Northeast continues 'Hands' tradition
ORWELL TOWNSHIP - What's your holiday tradition? A big meal with family?
Guzzling hot chocolate while you decorate the Christmas tree? Caroling? On Thursday, hundreds of students and adults at Northeast Bradford enjoyed one of their biggest and oldest traditions. Bundled in caps and jackets, they made a large circle in front of the elementary school and sang Christmas songs during the annual Hands Across Northeast fund-raiser and celebration.
"Traditions are important," elementary Principal Dr. Janice Otis told the singers during the program. "They give us a sense of who we are and where we have come from."
Hands Across Northeast began 27 years ago, she said, and was patterned after the national Hands Across America project, which raised money for the needy. Hands Across Northeast raises money, donated by students and the community, to buy groceries and gifts for less-fortunate district families at Christmas time.
This year, Hands raised more than $5,000, Otis announced, which will aid about 30 families.
Many students and staff walked over from the nearby high school to join their elementary friends for the celebration. By the time everyone was there, they stood all around the circle driveway in front of the building, several rows deep in places.
And they caroled. Though juicy green grass stretched over the lawns and playground, they sang about "Winter Wonderland," then "Deck the Halls," and later "Joy to the World," "Silent Night" and "White Christmas." Elementary music teacher Dot Weir led the singing.
They were tykes and teens and teachers. Girls in maroon varsity jackets and tall boys in senior-class sweatshirts, and smaller children in Santa hats. A little girl wearing a monkey hat, another in a hot-pink jacket. A teacher in a red coat draped with a fluffy white scarf. Together they stood under a blue sky, with gold sunshine flowing down like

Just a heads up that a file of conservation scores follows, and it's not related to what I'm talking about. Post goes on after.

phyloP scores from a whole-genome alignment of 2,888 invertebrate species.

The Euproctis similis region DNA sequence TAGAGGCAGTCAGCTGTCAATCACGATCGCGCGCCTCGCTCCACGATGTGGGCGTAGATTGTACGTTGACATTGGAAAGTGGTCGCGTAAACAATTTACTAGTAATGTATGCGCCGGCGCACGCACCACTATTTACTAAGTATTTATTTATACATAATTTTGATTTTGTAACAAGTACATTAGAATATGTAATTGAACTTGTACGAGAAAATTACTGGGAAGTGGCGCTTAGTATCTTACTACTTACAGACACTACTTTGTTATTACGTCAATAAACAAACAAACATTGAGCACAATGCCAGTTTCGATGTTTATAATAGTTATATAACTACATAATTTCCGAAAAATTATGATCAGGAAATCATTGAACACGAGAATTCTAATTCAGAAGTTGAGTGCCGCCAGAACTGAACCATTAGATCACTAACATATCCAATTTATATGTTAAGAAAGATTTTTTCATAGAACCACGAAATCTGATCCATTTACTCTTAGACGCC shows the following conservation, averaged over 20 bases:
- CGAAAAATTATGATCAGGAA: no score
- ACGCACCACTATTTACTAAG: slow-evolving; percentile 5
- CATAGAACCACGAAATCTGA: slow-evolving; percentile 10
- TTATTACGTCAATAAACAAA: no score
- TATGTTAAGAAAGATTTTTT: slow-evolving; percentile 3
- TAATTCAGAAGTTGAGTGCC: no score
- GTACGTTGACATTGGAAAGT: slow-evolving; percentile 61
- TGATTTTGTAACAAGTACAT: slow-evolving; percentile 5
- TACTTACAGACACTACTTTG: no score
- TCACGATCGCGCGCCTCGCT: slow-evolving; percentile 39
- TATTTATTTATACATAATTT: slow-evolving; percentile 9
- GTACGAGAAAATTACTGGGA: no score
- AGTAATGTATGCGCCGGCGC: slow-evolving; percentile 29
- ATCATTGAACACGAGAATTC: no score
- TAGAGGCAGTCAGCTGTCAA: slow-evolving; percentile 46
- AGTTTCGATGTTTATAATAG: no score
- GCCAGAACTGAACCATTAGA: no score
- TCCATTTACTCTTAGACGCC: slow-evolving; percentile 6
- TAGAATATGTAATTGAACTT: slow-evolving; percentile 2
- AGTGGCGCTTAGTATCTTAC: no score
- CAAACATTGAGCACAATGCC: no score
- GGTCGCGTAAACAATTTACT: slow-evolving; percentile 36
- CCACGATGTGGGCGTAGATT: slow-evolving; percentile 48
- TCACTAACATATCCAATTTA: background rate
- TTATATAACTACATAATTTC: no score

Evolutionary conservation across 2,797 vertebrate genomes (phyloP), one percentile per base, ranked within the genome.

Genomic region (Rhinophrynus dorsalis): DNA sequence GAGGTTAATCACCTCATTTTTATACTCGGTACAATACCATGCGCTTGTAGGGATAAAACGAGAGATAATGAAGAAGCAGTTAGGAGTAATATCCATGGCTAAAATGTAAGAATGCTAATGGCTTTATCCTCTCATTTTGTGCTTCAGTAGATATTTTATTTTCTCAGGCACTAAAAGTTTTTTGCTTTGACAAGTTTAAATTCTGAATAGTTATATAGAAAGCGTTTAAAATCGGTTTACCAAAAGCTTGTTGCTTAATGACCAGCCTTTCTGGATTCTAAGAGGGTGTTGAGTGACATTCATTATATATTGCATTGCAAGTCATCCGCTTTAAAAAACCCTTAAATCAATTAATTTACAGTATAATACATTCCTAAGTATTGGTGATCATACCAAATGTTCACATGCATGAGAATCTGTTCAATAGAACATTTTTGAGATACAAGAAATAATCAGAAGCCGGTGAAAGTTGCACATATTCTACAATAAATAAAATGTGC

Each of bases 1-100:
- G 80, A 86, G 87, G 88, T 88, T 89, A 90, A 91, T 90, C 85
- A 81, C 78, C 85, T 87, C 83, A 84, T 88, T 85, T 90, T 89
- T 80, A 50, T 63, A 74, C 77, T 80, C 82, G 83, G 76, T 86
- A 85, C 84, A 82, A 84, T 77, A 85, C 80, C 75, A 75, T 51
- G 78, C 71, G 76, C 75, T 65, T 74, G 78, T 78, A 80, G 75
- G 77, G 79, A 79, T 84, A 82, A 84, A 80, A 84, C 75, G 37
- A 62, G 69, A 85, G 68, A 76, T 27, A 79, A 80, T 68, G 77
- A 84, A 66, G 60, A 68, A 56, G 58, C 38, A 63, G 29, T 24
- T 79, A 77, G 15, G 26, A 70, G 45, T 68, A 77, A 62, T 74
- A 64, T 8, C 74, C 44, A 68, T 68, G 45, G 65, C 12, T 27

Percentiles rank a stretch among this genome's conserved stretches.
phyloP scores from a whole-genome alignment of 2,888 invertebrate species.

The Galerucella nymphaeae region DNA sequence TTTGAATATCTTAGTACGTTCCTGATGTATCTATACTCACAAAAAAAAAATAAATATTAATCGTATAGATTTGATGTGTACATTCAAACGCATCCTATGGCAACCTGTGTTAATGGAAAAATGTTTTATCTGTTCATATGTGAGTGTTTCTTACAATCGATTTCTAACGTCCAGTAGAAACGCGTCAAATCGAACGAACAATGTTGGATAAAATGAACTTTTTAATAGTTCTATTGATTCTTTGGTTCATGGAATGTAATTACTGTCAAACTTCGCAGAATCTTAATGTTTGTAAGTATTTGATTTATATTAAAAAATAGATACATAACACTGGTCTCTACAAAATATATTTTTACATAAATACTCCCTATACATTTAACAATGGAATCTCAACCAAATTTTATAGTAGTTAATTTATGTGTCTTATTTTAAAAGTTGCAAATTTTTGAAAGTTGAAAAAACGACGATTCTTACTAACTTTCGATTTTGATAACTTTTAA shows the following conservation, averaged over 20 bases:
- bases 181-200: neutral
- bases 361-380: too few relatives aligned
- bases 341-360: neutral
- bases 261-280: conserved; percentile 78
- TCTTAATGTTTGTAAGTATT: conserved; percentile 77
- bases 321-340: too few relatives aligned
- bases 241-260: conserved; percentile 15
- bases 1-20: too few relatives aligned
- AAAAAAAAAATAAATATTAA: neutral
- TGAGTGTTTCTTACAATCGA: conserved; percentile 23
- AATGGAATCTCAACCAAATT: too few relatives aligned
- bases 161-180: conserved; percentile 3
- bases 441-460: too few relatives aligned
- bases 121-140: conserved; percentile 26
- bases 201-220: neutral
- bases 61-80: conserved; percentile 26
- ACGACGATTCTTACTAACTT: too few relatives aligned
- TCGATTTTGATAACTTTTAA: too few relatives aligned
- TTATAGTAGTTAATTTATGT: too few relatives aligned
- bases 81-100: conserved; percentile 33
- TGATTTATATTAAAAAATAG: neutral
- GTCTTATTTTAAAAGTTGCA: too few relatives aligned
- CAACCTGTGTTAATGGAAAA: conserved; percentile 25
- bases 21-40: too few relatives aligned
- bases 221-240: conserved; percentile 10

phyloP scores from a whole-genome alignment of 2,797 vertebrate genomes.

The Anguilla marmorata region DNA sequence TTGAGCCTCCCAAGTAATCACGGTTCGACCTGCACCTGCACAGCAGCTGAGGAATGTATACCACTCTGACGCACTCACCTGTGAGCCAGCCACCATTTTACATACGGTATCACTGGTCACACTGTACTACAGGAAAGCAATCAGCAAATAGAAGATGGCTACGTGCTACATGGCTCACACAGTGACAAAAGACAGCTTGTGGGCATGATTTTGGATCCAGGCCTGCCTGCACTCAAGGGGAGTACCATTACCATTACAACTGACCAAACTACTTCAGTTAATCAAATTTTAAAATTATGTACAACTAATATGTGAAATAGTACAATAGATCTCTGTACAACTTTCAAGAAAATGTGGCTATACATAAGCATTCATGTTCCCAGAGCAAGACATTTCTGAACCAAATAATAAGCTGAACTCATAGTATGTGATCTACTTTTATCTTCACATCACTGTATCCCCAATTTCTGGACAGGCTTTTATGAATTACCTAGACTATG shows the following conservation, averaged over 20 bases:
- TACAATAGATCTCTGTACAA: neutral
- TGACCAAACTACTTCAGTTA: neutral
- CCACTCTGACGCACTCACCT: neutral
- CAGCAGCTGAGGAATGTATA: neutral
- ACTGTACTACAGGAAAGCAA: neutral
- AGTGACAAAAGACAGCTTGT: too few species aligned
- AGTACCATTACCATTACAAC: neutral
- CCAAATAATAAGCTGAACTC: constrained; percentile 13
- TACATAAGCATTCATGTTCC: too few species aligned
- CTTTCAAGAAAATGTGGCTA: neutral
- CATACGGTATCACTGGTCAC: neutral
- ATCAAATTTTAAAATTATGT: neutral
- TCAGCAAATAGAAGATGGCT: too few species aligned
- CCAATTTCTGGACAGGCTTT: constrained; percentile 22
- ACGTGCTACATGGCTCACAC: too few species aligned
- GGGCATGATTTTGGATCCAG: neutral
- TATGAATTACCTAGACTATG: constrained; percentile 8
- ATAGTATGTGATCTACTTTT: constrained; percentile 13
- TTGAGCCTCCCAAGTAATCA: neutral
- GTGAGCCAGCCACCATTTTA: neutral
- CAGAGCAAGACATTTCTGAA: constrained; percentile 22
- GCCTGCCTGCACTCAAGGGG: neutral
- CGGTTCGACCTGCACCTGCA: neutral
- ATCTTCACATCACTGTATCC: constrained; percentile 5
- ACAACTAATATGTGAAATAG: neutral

a tree's tinsel.
A new tradition within the tradition continued Thursday as seniors helped kindergarten children put handmade decorations on the spruce tree in front of the school. The little children had frozen seeds, corn and other edibles in blocks of water and attached them to ribbons. As they melt, birds can eat the treats inside.
That tree, Otis pointed out, wasn't there when Hands began years ago. "Remember the values and the lessons that you have learned here," Otis encouraged the seniors. "You are always welcome to come back here to your roots."
Hands began long before those seniors were born - and maybe even some of the teachers and other adults. Today, it's starting on its second generation. ...
Lynnaya Hughes graduated from Northeast in 1997 and today teaches kindergarten at the school. She participated in Hands as a student. "I just remember being outside and it was cold!" she said later. Watching it "brings back some memories," she said. Now, her daughter Lilah is in kindergarten and seeing Hands for herself.
"We wish you a merry Christmas!" young children sang, their light voices sounding like elves. At program's end the Chipmunks sang from a recording, announcing joyful news to kids young and old: "Here comes Santa Claus! Here comes Santa Claus! ..."
And there goes Hands for another year. But, surely, it will be back.
Want to help?
Anyone interested may still donate to Hands Across Northeast. Send contributions to Northeast Elementary School, Panther Lane, Rome, Pa. 18837. The school can take donations any time of year. If needed, Hands funds can be used year-round to help families facing emergencies, Dr. Janice Otis explains.
Teachers will soon use Hands funds to shop for groceries and gifts. They'll hold a wrapping party in the elementary school library, complete with cookies and music, Otis notes.